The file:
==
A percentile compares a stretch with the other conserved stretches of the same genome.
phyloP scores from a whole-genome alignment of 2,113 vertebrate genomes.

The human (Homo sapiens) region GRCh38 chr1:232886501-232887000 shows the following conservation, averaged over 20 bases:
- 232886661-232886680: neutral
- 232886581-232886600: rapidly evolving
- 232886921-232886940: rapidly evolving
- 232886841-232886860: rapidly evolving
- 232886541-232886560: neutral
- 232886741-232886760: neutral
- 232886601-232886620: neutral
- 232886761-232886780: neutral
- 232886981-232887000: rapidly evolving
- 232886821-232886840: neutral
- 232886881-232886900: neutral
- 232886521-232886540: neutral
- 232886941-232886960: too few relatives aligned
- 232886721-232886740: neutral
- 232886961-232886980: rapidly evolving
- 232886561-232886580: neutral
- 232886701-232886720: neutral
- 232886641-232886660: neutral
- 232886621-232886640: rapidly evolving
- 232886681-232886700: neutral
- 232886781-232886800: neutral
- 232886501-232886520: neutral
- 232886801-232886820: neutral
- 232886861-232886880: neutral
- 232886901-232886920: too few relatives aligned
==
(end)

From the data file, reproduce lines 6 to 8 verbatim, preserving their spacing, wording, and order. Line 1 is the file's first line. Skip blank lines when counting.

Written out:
- 232886921-232886940: rapidly evolving
- 232886841-232886860: rapidly evolving
- 232886541-232886560: neutral